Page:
Skip Navigation

Digital Technology and Automation: Innovations Past and Future

Because of the pandemic, we rely on technology more than ever. However, this newfound reliance only accelerated existing human-machine integration. Our June TK Elevator Index showed the steady recovery of in-person activity, especially in hospitality. Nevertheless, to remain competitive in the digitizing landscape these industries must embrace the power of technology to improve human interaction with their spaces.

An April 2021 article from the International Journal of Hospitality Management noted changing consumer expectations for post-pandemic travel, particularly for increased hygiene. Principles of human-machine synergy promise to improve operational efficiency in areas like hygiene. Contactless automation, artificial intelligence and mobile integration improve the customer experience at multiple touchpoints. These forthcoming innovations may be a new stage in the industrial revolution, a process dating back to the eighteenth century. The article’s authors call this deep human-machine interaction Industry 5.0.

Stages of Industralization
Source: Pillai et al., 2021

The elevator industry has led innovation in human-machine interaction before. In a 2015 NPR interview, University of North Carolina architectural historian Lee Gray chronicled the challenges of elevator automation in the early twentieth century. Modern passenger elevators, first popular in luxury hotels, required manual operators in their early days. These operators often made mistakes, even dangerous ones like prematurely closing doors on passengers. To reassure customers, the industry pushed safety forward with safety bumpers and automatic stopping. By 1900, the industry created the now-familiar driverless elevator.

Despite its potential, the fully automatic elevator did not catch on immediately. Consumer expectations challenged the technology. According to Gray, on entering the elevator people “would quickly step back out and try to find someone to say ‘where's the operator?’” Building owners remained mostly uninterested until a major shakeup made the technology necessary.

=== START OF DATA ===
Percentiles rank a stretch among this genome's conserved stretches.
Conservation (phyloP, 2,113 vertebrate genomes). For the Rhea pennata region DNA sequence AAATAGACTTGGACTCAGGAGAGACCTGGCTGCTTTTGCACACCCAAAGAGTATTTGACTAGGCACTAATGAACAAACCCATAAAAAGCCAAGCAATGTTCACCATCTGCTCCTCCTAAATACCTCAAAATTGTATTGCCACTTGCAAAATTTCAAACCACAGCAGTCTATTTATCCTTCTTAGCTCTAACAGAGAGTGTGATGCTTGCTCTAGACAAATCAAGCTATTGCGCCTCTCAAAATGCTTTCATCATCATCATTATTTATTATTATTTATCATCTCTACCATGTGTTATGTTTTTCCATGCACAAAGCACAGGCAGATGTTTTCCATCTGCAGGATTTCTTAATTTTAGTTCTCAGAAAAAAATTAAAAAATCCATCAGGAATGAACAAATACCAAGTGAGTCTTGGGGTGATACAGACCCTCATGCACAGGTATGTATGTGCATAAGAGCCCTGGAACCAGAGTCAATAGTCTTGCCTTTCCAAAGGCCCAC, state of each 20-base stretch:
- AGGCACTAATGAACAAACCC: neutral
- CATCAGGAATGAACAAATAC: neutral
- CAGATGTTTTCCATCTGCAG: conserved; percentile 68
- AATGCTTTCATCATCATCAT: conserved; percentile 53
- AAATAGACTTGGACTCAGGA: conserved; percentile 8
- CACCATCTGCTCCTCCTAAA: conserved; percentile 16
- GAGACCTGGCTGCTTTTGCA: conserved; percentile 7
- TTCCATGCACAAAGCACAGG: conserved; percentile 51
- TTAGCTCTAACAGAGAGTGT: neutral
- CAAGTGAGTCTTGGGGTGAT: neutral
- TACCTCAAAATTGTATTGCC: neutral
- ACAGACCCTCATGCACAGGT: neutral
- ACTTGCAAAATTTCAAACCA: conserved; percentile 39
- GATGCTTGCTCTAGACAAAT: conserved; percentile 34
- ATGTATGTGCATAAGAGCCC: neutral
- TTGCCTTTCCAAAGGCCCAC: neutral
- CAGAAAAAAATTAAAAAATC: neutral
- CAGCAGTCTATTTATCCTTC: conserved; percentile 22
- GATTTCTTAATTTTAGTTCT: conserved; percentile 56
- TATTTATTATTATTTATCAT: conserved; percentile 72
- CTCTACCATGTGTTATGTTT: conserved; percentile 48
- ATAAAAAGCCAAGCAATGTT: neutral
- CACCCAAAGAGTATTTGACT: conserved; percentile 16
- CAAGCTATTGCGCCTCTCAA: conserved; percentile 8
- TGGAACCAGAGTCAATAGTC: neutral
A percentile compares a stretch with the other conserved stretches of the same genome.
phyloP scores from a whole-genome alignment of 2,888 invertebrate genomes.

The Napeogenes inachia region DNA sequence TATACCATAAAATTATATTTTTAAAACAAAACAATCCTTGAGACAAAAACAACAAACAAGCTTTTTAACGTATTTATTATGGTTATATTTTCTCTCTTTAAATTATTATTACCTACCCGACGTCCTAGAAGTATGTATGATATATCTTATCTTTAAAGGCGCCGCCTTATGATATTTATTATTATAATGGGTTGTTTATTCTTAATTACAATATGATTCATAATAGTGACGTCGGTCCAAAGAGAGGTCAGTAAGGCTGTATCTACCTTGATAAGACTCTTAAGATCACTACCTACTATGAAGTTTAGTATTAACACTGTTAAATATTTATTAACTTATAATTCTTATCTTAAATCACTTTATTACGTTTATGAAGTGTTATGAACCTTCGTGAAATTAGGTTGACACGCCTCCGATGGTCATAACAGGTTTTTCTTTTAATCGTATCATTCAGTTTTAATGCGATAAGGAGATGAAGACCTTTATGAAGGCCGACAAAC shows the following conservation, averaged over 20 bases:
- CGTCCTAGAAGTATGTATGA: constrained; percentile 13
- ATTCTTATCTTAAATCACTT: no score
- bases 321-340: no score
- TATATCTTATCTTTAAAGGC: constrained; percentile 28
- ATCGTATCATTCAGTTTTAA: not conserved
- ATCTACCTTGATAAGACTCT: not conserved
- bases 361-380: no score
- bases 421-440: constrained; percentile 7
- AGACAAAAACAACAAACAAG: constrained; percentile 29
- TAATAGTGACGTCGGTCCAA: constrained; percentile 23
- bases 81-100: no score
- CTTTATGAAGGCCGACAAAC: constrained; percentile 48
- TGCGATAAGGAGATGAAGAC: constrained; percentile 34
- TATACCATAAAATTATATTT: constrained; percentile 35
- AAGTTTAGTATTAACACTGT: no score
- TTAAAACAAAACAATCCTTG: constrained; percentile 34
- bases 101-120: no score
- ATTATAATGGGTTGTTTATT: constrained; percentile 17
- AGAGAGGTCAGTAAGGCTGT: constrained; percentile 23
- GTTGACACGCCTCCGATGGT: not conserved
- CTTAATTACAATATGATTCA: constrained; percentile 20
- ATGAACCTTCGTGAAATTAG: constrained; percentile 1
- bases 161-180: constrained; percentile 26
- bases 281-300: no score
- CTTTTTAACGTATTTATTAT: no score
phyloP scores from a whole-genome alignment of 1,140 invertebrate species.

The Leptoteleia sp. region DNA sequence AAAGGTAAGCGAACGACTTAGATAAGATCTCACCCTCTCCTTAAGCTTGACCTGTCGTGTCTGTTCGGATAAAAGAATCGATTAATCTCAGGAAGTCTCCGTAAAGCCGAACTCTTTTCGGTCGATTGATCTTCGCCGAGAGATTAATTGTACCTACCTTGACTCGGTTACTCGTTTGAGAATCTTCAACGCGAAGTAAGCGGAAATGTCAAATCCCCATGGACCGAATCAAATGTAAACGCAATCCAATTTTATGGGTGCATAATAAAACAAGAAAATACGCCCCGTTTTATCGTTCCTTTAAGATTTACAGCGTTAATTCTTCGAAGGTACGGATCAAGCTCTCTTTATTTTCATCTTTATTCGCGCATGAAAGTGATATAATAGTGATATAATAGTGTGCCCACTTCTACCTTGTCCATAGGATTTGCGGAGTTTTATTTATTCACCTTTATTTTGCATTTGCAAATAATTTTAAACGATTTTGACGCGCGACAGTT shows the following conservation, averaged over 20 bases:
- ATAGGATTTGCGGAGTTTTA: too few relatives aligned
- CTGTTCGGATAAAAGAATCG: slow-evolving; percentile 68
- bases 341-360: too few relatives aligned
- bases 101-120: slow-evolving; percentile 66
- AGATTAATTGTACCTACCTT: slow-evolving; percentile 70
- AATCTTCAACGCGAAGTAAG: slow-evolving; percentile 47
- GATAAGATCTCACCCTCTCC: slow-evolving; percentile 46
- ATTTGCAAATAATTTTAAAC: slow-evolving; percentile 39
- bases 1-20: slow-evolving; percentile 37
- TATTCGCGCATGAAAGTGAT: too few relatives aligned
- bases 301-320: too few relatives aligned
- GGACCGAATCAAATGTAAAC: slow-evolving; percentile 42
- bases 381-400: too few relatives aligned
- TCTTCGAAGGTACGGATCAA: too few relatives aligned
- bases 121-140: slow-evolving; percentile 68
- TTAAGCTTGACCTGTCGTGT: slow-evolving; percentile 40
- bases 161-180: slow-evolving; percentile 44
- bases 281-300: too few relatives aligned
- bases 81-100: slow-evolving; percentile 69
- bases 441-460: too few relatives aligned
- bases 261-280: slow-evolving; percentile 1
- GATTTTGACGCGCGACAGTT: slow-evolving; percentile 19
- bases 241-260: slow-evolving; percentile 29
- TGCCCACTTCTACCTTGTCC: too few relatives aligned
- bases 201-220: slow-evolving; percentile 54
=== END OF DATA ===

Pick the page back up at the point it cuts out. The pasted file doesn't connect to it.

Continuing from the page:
In 1945, New York elevator operators went on strike, grinding vertical transportation to a halt in the world’s tallest city. The strike caused building owners to reconsider driverless technology and make passengers more comfortable with unfamiliar automation through seamless solutions like automatic announcements.

Elevator operator
Source: Library of Virginia, 1958

These events in history teach us the catalytic possibilities of external events. The elevator industry in 1945 faced operator strikes, but today we must adopt to consumer expectations following the pandemic and digitizing world.

TK Elevator and Twenty-First Century Innovations

TK Elevator’s solutions are at the twenty-first century forefront of technology. Solutions like AGILE have the potential to again revolutionize interaction with elevators. AGILE intelligently groups passengers based on capacity and destination, without the need to touch buttons in the elevator car. AGILE Mobile even allows passengers to call elevators with mobile devices.

AGILE even allows robots to interact with elevators. At Aloft Chicago, robots use AGILE-enabled elevators to deliver light room service or housekeeping requests. AGILE could enable sanitizing robots to clean around the clock with minimal human interference. This Industry 5.0 solution caters perfectly to recent consumer expectations around hygiene and social distancing, but also to the persistent expectation of timely and efficient service.

Aloft Chicago Robot Interacting with AGILE Enabled Elevators

In addition to AGILE, MAX provides real-time elevator data to provide predictive and proactive service to customers. With MAX, our customers better understand movement in their buildings to minimize crowds, increase efficiency and experience less downtime. As we digitize more of our lives, businesses can use advanced technologies to satisfy their customers and gain a competitive edge in the future economy.

Click to see more information from TK Elevator on health and safety, AGILE and MAX.